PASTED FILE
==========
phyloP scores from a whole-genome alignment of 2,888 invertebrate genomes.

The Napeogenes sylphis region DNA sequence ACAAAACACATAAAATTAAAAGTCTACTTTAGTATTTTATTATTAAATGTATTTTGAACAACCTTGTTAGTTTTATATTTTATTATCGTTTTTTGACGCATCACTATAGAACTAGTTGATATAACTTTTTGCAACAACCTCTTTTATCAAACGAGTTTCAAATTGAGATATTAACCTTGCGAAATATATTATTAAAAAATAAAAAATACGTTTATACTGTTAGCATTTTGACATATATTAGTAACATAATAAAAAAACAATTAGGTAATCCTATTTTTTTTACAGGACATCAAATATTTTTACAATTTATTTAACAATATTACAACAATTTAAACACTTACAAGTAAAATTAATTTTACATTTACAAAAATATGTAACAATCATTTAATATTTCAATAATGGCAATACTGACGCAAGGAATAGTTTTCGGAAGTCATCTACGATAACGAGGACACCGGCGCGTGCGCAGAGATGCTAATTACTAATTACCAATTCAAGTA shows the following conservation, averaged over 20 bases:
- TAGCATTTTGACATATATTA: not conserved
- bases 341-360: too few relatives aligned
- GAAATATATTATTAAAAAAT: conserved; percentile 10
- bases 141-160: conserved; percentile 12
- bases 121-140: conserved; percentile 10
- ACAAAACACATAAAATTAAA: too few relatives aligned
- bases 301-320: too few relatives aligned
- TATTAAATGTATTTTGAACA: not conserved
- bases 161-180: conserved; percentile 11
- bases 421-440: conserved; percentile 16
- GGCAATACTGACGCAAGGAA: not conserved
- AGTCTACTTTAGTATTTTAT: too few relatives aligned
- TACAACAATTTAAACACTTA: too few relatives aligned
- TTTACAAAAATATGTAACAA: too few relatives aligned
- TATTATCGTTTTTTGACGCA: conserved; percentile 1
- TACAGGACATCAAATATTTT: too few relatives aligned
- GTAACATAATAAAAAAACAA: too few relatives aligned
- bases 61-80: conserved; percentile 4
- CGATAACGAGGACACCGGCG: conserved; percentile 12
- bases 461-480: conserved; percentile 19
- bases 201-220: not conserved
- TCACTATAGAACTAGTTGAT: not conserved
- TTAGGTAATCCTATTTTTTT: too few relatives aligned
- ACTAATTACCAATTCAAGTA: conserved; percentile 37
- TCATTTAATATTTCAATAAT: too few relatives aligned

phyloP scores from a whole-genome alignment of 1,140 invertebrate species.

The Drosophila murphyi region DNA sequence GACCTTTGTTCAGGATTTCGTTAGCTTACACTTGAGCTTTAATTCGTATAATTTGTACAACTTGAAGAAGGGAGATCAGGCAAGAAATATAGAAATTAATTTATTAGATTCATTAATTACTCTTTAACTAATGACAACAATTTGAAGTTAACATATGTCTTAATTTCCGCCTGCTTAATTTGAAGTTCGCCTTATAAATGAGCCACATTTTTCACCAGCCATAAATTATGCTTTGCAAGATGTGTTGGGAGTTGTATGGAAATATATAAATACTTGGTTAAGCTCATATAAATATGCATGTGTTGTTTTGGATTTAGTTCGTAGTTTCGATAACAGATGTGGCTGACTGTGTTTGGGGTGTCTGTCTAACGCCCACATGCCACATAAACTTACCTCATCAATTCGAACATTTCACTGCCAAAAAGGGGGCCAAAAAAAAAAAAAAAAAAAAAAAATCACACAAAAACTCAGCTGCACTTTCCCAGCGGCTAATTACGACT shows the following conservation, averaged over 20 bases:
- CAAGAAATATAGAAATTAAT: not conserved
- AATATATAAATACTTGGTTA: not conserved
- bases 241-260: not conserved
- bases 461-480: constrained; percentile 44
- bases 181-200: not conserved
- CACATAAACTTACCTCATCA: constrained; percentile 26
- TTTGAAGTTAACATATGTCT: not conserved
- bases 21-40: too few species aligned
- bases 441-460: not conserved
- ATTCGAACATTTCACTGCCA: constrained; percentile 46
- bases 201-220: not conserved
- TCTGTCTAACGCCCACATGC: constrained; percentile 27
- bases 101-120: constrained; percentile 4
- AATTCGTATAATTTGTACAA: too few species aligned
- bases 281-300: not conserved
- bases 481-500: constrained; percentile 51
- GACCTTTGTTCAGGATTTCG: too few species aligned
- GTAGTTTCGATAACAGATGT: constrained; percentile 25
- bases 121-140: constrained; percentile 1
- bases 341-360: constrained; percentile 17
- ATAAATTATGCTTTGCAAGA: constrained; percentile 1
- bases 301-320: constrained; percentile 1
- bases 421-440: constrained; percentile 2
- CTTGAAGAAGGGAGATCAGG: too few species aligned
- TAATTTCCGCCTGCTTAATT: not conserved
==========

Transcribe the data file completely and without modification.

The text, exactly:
phyloP scores from a whole-genome alignment of 2,888 invertebrate genomes.

The Napeogenes sylphis region DNA sequence ACAAAACACATAAAATTAAAAGTCTACTTTAGTATTTTATTATTAAATGTATTTTGAACAACCTTGTTAGTTTTATATTTTATTATCGTTTTTTGACGCATCACTATAGAACTAGTTGATATAACTTTTTGCAACAACCTCTTTTATCAAACGAGTTTCAAATTGAGATATTAACCTTGCGAAATATATTATTAAAAAATAAAAAATACGTTTATACTGTTAGCATTTTGACATATATTAGTAACATAATAAAAAAACAATTAGGTAATCCTATTTTTTTTACAGGACATCAAATATTTTTACAATTTATTTAACAATATTACAACAATTTAAACACTTACAAGTAAAATTAATTTTACATTTACAAAAATATGTAACAATCATTTAATATTTCAATAATGGCAATACTGACGCAAGGAATAGTTTTCGGAAGTCATCTACGATAACGAGGACACCGGCGCGTGCGCAGAGATGCTAATTACTAATTACCAATTCAAGTA shows the following conservation, averaged over 20 bases:
- TAGCATTTTGACATATATTA: not conserved
- bases 341-360: too few relatives aligned
- GAAATATATTATTAAAAAAT: conserved; percentile 10
- bases 141-160: conserved; percentile 12
- bases 121-140: conserved; percentile 10
- ACAAAACACATAAAATTAAA: too few relatives aligned
- bases 301-320: too few relatives aligned
- TATTAAATGTATTTTGAACA: not conserved
- bases 161-180: conserved; percentile 11
- bases 421-440: conserved; percentile 16
- GGCAATACTGACGCAAGGAA: not conserved
- AGTCTACTTTAGTATTTTAT: too few relatives aligned
- TACAACAATTTAAACACTTA: too few relatives aligned
- TTTACAAAAATATGTAACAA: too few relatives aligned
- TATTATCGTTTTTTGACGCA: conserved; percentile 1
- TACAGGACATCAAATATTTT: too few relatives aligned
- GTAACATAATAAAAAAACAA: too few relatives aligned
- bases 61-80: conserved; percentile 4
- CGATAACGAGGACACCGGCG: conserved; percentile 12
- bases 461-480: conserved; percentile 19
- bases 201-220: not conserved
- TCACTATAGAACTAGTTGAT: not conserved
- TTAGGTAATCCTATTTTTTT: too few relatives aligned
- ACTAATTACCAATTCAAGTA: conserved; percentile 37
- TCATTTAATATTTCAATAAT: too few relatives aligned

phyloP scores from a whole-genome alignment of 1,140 invertebrate species.

The Drosophila murphyi region DNA sequence GACCTTTGTTCAGGATTTCGTTAGCTTACACTTGAGCTTTAATTCGTATAATTTGTACAACTTGAAGAAGGGAGATCAGGCAAGAAATATAGAAATTAATTTATTAGATTCATTAATTACTCTTTAACTAATGACAACAATTTGAAGTTAACATATGTCTTAATTTCCGCCTGCTTAATTTGAAGTTCGCCTTATAAATGAGCCACATTTTTCACCAGCCATAAATTATGCTTTGCAAGATGTGTTGGGAGTTGTATGGAAATATATAAATACTTGGTTAAGCTCATATAAATATGCATGTGTTGTTTTGGATTTAGTTCGTAGTTTCGATAACAGATGTGGCTGACTGTGTTTGGGGTGTCTGTCTAACGCCCACATGCCACATAAACTTACCTCATCAATTCGAACATTTCACTGCCAAAAAGGGGGCCAAAAAAAAAAAAAAAAAAAAAAAATCACACAAAAACTCAGCTGCACTTTCCCAGCGGCTAATTACGACT shows the following conservation, averaged over 20 bases:
- CAAGAAATATAGAAATTAAT: not conserved
- AATATATAAATACTTGGTTA: not conserved
- bases 241-260: not conserved
- bases 461-480: constrained; percentile 44
- bases 181-200: not conserved
- CACATAAACTTACCTCATCA: constrained; percentile 26
- TTTGAAGTTAACATATGTCT: not conserved
- bases 21-40: too few species aligned
- bases 441-460: not conserved
- ATTCGAACATTTCACTGCCA: constrained; percentile 46
- bases 201-220: not conserved
- TCTGTCTAACGCCCACATGC: constrained; percentile 27
- bases 101-120: constrained; percentile 4
- AATTCGTATAATTTGTACAA: too few species aligned
- bases 281-300: not conserved
- bases 481-500: constrained; percentile 51
- GACCTTTGTTCAGGATTTCG: too few species aligned
- GTAGTTTCGATAACAGATGT: constrained; percentile 25
- bases 121-140: constrained; percentile 1
- bases 341-360: constrained; percentile 17
- ATAAATTATGCTTTGCAAGA: constrained; percentile 1
- bases 301-320: constrained; percentile 1
- bases 421-440: constrained; percentile 2
- CTTGAAGAAGGGAGATCAGG: too few species aligned
- TAATTTCCGCCTGCTTAATT: not conserved